Timber Or Hurdles?

Young’s final win for the day came with Ann Stern’s Major Malibu in the maiden timber for trainer Jack Fisher.

Young got a text message in the morning asking if he wanted to ride the 5-year-old son of Malibu Moon. The Irishman had ridden the horse over hurdles at Philadelphia Park (Pa.) in June, and despite only placing third, he really liked him.

“He ran really well, but we didn’t win. I thought, ‘Oh I will probably never ride that one again,’ ” Young said. “Then I got Jack’s message. It just worked out.”

Major Malibu had placed second in the Virginia Gold Cup steeplethon course with William Dowling in May, so Young knew he could handle timber fences.

“He was good,” Young said. “Obviously, he just had run over hurdles this summer so it took him a while to get his stride, and this is some solid stuff at Middleburg. It was not bad for his first time over a proper timber course.”

On The List

When Jacob Roberts checked the National Steeplechase Association’s jockey standings on Monday, he saw his name for the first time.

Since winning his first sanctioned race at Willowdale (Pa.) in May the 26-year-old has started picking up some choice rides, and after two wins at Shawan Downs (Md.) in September and another three wins at Virginia Fall Races, his career is moving fast. He is tied at six wins with three other jockeys, in sixth place.

“I think it is a combination of me doing better in my racing, acquiring more work, as well as the point-to-point horses I have been riding stepping up to the sanctioned level,” Roberts said.

Living in Laurel, Md., Roberts gallops horses at Bowie Training Center for Lacey Gaudet and her family and is getting the call more and more. In addition to his wins this year, he has six placings in sanctioned jump races.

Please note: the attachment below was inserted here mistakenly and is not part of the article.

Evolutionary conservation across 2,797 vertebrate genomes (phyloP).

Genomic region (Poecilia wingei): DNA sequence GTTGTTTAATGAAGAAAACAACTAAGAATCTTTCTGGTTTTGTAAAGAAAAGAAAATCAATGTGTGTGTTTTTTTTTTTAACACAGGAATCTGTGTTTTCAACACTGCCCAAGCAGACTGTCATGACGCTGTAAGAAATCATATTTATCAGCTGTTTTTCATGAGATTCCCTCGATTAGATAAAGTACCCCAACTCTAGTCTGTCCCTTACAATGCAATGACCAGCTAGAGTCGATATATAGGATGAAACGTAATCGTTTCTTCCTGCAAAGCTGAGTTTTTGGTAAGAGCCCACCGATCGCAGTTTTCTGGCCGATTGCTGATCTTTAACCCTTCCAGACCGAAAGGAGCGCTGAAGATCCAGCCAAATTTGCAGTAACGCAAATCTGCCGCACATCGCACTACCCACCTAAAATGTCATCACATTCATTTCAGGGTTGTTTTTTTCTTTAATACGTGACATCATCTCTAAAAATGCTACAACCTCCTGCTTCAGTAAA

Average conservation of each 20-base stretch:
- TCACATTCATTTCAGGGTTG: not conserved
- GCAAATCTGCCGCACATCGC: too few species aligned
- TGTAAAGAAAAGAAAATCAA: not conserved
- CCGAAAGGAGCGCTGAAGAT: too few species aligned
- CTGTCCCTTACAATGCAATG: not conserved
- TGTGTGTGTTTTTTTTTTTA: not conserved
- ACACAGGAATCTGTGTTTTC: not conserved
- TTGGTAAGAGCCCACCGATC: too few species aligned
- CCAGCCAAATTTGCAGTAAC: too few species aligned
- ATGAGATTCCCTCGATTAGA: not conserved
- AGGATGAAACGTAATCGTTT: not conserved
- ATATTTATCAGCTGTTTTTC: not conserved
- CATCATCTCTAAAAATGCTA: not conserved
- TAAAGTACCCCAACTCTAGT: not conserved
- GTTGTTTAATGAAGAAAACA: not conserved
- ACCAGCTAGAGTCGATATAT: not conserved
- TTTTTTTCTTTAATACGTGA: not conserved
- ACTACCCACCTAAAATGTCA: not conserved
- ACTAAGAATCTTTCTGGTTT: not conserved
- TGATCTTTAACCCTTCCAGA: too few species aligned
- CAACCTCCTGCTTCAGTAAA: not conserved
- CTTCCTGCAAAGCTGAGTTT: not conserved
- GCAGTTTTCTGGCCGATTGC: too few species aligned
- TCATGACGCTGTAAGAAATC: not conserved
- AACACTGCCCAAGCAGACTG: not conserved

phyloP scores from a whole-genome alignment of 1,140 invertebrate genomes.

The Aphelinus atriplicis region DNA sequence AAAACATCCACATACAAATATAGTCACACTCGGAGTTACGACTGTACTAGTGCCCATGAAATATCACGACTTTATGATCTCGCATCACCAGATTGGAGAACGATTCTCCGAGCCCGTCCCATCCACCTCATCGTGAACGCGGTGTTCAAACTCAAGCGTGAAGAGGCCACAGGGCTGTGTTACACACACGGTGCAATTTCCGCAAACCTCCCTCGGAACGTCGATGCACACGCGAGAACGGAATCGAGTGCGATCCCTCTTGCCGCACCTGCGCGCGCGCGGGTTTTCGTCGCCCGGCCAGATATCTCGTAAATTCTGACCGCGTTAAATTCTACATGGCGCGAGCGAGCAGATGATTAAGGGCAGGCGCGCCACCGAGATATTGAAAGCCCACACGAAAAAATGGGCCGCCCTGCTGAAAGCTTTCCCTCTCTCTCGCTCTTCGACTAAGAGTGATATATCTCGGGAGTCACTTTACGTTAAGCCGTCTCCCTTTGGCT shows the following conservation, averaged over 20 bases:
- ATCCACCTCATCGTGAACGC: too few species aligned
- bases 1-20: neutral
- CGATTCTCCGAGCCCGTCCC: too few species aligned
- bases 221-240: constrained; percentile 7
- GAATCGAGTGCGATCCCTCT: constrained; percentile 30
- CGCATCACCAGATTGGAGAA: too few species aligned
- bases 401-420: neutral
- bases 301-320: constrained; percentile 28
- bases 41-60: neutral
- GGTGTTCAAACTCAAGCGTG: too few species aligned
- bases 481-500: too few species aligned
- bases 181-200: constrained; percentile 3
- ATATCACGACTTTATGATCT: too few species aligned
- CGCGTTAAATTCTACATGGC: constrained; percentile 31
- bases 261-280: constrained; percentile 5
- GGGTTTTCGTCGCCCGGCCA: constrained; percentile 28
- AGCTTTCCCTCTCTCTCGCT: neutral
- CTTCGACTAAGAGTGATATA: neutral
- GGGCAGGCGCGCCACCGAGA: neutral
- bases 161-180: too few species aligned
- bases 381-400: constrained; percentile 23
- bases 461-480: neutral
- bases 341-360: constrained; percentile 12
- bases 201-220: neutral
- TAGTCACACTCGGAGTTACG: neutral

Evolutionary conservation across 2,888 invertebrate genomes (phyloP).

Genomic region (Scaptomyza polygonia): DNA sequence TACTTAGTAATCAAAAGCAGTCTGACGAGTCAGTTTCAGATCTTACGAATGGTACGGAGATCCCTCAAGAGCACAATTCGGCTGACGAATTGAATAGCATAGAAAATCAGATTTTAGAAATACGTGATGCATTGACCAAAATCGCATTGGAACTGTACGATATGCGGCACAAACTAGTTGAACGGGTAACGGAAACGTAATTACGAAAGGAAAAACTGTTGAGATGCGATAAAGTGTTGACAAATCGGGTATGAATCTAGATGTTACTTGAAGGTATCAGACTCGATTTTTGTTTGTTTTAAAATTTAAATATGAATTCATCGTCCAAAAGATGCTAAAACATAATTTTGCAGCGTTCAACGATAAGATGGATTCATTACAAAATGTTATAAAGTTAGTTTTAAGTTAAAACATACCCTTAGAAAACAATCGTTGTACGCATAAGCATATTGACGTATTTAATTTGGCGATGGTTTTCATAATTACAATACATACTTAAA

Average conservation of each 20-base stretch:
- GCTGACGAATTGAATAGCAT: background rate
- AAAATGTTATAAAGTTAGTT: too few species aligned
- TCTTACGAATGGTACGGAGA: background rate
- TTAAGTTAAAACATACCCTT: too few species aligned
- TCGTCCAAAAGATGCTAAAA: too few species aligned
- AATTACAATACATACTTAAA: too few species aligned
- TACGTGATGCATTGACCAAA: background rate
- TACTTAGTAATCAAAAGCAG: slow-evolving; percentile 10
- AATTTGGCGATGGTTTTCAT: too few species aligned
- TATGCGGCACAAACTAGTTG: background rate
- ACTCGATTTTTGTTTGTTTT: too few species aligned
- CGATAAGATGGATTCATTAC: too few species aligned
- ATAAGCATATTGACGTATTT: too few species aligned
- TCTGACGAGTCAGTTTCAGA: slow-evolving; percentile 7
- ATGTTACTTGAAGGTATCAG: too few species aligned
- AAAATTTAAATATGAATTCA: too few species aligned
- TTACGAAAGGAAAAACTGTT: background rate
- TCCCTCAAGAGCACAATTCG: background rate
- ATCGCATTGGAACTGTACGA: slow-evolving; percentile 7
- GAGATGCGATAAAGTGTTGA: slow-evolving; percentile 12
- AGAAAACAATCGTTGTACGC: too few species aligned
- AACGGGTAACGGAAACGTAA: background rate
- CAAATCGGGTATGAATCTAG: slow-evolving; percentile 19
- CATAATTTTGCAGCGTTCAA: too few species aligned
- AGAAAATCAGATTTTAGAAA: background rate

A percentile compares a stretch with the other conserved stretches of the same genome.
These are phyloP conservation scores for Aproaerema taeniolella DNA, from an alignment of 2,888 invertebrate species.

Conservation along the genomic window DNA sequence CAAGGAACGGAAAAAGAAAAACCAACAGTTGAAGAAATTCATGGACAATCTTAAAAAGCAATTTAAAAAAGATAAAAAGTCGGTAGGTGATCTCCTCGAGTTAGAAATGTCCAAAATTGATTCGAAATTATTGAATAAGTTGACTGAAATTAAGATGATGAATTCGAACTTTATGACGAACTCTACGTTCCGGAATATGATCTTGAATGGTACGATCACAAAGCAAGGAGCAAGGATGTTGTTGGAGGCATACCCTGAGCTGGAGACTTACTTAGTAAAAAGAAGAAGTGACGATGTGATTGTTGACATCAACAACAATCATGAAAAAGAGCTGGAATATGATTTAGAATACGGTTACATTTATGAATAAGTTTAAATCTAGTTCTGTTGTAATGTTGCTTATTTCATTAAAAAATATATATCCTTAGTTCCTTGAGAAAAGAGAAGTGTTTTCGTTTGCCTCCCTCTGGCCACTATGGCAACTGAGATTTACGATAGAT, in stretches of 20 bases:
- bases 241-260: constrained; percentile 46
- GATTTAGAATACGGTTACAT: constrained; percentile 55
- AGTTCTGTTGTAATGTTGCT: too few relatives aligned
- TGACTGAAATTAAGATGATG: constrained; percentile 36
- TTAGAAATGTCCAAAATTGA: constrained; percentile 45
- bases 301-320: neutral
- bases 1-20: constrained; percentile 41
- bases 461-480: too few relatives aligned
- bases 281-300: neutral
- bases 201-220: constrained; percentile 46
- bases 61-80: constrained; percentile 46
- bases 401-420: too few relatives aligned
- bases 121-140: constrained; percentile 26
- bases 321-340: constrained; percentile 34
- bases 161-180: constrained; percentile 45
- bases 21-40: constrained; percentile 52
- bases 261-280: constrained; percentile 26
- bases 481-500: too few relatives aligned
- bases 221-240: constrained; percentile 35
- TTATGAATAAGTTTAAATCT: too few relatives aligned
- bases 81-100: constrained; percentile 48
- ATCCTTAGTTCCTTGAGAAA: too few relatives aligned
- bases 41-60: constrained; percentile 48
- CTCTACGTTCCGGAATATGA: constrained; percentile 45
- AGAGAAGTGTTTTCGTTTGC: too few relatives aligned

His first win at Glenwood came with Gordon Keys’ Maximize for trainer Bay Cockburn in the $7,500 maiden hurdle. The big dark bay galloped away to win by more than 4 lengths.

“He’s pretty strong,” Roberts said. “He kind of likes to do things his way but jumped really well.”

Roberts second win came with Peter Hitchen’s Scandalizer in the maiden claiming filly/mare hurdle.

Scandalizer burst onto the scene at the Casanova Hunt Point-To-Point (Va.) in February with a win for jockey Richie Spate. After Spate went back to the United Kingdom Roberts took over.

“She was keen early on and traveling well,” Roberts said. “She’s extremely competitive and wants to get busy early. I think she deserves to run in the stakes races for fillies and mares, but she likes it rock hard so it has to be just so for her.”

Roberts has sat on several frontrunners this year, so it was no surprise to see him some 20 lengths ahead of the field on Cockburn’s I’m Telling in the amateur highweight timber.

After Incaseyouraminer ducked inside a beacon, losing owner-rider Ben Swope, Roberts and I’m Telling destroyed the small field to win by more than 46 lengths.

“He likes to gallop,” Roberts said. “He’s not that one dimensional as everyone thinks he is; he can wait to get there. I’m Telling is one that has definitely stepped up to the NSA level.”